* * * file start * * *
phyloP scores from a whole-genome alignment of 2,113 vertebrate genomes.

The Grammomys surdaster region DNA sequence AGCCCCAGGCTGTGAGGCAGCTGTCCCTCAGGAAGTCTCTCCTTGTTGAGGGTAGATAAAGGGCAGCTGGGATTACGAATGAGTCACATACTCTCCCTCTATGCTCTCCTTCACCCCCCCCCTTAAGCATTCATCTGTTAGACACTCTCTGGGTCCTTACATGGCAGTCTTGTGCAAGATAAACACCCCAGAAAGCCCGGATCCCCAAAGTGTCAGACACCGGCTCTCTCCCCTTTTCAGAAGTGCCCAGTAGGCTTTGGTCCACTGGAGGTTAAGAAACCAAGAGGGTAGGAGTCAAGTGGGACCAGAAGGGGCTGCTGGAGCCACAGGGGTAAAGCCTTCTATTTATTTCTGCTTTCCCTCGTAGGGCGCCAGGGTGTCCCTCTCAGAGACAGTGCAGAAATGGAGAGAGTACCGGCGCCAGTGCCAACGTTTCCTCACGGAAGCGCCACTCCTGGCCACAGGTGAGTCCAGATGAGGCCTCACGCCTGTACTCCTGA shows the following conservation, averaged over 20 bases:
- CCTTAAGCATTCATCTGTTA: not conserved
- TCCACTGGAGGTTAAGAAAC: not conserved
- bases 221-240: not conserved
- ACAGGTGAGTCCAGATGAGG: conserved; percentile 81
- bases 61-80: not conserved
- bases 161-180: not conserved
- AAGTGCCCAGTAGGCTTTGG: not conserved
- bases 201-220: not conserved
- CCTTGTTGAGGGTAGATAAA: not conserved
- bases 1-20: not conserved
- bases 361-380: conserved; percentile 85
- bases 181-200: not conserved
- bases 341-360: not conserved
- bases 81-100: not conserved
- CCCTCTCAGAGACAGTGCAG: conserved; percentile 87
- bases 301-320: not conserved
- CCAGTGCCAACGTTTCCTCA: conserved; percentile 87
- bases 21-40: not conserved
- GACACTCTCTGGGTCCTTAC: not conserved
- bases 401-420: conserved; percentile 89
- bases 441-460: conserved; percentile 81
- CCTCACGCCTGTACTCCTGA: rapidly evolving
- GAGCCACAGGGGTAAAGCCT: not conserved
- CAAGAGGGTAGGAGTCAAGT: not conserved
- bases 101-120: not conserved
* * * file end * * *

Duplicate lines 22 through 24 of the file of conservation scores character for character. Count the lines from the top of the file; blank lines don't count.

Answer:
- bases 401-420: conserved; percentile 89
- bases 441-460: conserved; percentile 81
- CCTCACGCCTGTACTCCTGA: rapidly evolving